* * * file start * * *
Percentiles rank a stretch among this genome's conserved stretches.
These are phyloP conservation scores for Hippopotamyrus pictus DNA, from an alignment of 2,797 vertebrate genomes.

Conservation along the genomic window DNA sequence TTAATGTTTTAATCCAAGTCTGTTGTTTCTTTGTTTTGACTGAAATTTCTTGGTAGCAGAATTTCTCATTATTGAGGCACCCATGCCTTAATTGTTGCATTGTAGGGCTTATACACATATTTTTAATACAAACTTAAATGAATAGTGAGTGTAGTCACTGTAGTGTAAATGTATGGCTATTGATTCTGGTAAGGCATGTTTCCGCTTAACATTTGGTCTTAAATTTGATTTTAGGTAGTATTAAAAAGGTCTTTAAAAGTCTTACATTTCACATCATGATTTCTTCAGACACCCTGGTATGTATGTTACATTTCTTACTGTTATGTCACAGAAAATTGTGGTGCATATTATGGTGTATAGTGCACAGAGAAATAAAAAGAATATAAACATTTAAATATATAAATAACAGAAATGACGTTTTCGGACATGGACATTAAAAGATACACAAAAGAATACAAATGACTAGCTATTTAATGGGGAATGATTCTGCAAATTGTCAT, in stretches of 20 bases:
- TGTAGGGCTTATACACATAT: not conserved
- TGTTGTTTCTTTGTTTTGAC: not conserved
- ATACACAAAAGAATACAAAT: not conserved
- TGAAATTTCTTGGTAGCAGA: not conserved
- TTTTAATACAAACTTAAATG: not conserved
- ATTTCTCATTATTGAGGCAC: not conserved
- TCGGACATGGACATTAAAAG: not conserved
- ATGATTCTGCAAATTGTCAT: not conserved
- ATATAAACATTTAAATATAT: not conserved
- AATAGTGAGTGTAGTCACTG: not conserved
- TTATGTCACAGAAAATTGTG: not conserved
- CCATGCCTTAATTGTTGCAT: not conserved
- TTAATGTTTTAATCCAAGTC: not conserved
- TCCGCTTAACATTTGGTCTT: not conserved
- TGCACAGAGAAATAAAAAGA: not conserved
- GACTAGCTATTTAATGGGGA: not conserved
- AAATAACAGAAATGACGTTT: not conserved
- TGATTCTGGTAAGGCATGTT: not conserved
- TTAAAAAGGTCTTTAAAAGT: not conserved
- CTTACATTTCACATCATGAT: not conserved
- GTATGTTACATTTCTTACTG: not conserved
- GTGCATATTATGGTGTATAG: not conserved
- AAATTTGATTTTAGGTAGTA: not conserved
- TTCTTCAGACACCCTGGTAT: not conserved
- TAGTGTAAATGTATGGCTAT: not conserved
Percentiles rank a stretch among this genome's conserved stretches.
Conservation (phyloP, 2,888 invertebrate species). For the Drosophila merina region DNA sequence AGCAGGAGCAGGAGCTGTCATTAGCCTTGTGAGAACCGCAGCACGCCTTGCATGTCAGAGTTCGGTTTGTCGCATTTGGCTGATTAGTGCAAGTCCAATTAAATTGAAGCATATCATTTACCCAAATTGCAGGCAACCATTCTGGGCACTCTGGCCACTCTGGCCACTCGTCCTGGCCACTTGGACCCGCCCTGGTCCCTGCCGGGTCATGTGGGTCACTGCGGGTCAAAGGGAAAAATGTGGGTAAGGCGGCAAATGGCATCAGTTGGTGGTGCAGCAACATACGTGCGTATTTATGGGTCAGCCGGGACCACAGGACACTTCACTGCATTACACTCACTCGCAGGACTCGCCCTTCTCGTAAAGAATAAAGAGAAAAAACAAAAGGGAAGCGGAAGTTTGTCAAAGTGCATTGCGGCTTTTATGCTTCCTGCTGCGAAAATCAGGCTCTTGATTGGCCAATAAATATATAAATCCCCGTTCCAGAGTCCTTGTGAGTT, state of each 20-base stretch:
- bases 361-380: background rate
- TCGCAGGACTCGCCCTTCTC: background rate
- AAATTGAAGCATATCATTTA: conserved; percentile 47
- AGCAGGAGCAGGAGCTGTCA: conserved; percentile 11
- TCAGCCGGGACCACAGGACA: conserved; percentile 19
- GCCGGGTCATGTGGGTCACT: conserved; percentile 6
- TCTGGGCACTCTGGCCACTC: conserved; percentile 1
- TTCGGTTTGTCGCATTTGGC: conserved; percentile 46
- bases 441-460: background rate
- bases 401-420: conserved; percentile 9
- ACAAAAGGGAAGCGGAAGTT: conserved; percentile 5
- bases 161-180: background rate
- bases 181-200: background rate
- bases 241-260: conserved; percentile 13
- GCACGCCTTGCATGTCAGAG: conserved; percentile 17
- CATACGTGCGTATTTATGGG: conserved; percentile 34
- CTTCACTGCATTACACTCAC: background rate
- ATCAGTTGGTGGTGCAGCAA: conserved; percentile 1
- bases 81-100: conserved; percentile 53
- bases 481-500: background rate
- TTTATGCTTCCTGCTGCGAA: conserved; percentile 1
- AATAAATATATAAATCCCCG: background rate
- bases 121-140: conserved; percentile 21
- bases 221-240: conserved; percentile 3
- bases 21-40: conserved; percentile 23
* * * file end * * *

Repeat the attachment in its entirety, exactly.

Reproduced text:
Percentiles rank a stretch among this genome's conserved stretches.
These are phyloP conservation scores for Hippopotamyrus pictus DNA, from an alignment of 2,797 vertebrate genomes.

Conservation along the genomic window DNA sequence TTAATGTTTTAATCCAAGTCTGTTGTTTCTTTGTTTTGACTGAAATTTCTTGGTAGCAGAATTTCTCATTATTGAGGCACCCATGCCTTAATTGTTGCATTGTAGGGCTTATACACATATTTTTAATACAAACTTAAATGAATAGTGAGTGTAGTCACTGTAGTGTAAATGTATGGCTATTGATTCTGGTAAGGCATGTTTCCGCTTAACATTTGGTCTTAAATTTGATTTTAGGTAGTATTAAAAAGGTCTTTAAAAGTCTTACATTTCACATCATGATTTCTTCAGACACCCTGGTATGTATGTTACATTTCTTACTGTTATGTCACAGAAAATTGTGGTGCATATTATGGTGTATAGTGCACAGAGAAATAAAAAGAATATAAACATTTAAATATATAAATAACAGAAATGACGTTTTCGGACATGGACATTAAAAGATACACAAAAGAATACAAATGACTAGCTATTTAATGGGGAATGATTCTGCAAATTGTCAT, in stretches of 20 bases:
- TGTAGGGCTTATACACATAT: not conserved
- TGTTGTTTCTTTGTTTTGAC: not conserved
- ATACACAAAAGAATACAAAT: not conserved
- TGAAATTTCTTGGTAGCAGA: not conserved
- TTTTAATACAAACTTAAATG: not conserved
- ATTTCTCATTATTGAGGCAC: not conserved
- TCGGACATGGACATTAAAAG: not conserved
- ATGATTCTGCAAATTGTCAT: not conserved
- ATATAAACATTTAAATATAT: not conserved
- AATAGTGAGTGTAGTCACTG: not conserved
- TTATGTCACAGAAAATTGTG: not conserved
- CCATGCCTTAATTGTTGCAT: not conserved
- TTAATGTTTTAATCCAAGTC: not conserved
- TCCGCTTAACATTTGGTCTT: not conserved
- TGCACAGAGAAATAAAAAGA: not conserved
- GACTAGCTATTTAATGGGGA: not conserved
- AAATAACAGAAATGACGTTT: not conserved
- TGATTCTGGTAAGGCATGTT: not conserved
- TTAAAAAGGTCTTTAAAAGT: not conserved
- CTTACATTTCACATCATGAT: not conserved
- GTATGTTACATTTCTTACTG: not conserved
- GTGCATATTATGGTGTATAG: not conserved
- AAATTTGATTTTAGGTAGTA: not conserved
- TTCTTCAGACACCCTGGTAT: not conserved
- TAGTGTAAATGTATGGCTAT: not conserved
Percentiles rank a stretch among this genome's conserved stretches.
Conservation (phyloP, 2,888 invertebrate species). For the Drosophila merina region DNA sequence AGCAGGAGCAGGAGCTGTCATTAGCCTTGTGAGAACCGCAGCACGCCTTGCATGTCAGAGTTCGGTTTGTCGCATTTGGCTGATTAGTGCAAGTCCAATTAAATTGAAGCATATCATTTACCCAAATTGCAGGCAACCATTCTGGGCACTCTGGCCACTCTGGCCACTCGTCCTGGCCACTTGGACCCGCCCTGGTCCCTGCCGGGTCATGTGGGTCACTGCGGGTCAAAGGGAAAAATGTGGGTAAGGCGGCAAATGGCATCAGTTGGTGGTGCAGCAACATACGTGCGTATTTATGGGTCAGCCGGGACCACAGGACACTTCACTGCATTACACTCACTCGCAGGACTCGCCCTTCTCGTAAAGAATAAAGAGAAAAAACAAAAGGGAAGCGGAAGTTTGTCAAAGTGCATTGCGGCTTTTATGCTTCCTGCTGCGAAAATCAGGCTCTTGATTGGCCAATAAATATATAAATCCCCGTTCCAGAGTCCTTGTGAGTT, state of each 20-base stretch:
- bases 361-380: background rate
- TCGCAGGACTCGCCCTTCTC: background rate
- AAATTGAAGCATATCATTTA: conserved; percentile 47
- AGCAGGAGCAGGAGCTGTCA: conserved; percentile 11
- TCAGCCGGGACCACAGGACA: conserved; percentile 19
- GCCGGGTCATGTGGGTCACT: conserved; percentile 6
- TCTGGGCACTCTGGCCACTC: conserved; percentile 1
- TTCGGTTTGTCGCATTTGGC: conserved; percentile 46
- bases 441-460: background rate
- bases 401-420: conserved; percentile 9
- ACAAAAGGGAAGCGGAAGTT: conserved; percentile 5
- bases 161-180: background rate
- bases 181-200: background rate
- bases 241-260: conserved; percentile 13
- GCACGCCTTGCATGTCAGAG: conserved; percentile 17
- CATACGTGCGTATTTATGGG: conserved; percentile 34
- CTTCACTGCATTACACTCAC: background rate
- ATCAGTTGGTGGTGCAGCAA: conserved; percentile 1
- bases 81-100: conserved; percentile 53
- bases 481-500: background rate
- TTTATGCTTCCTGCTGCGAA: conserved; percentile 1
- AATAAATATATAAATCCCCG: background rate
- bases 121-140: conserved; percentile 21
- bases 221-240: conserved; percentile 3
- bases 21-40: conserved; percentile 23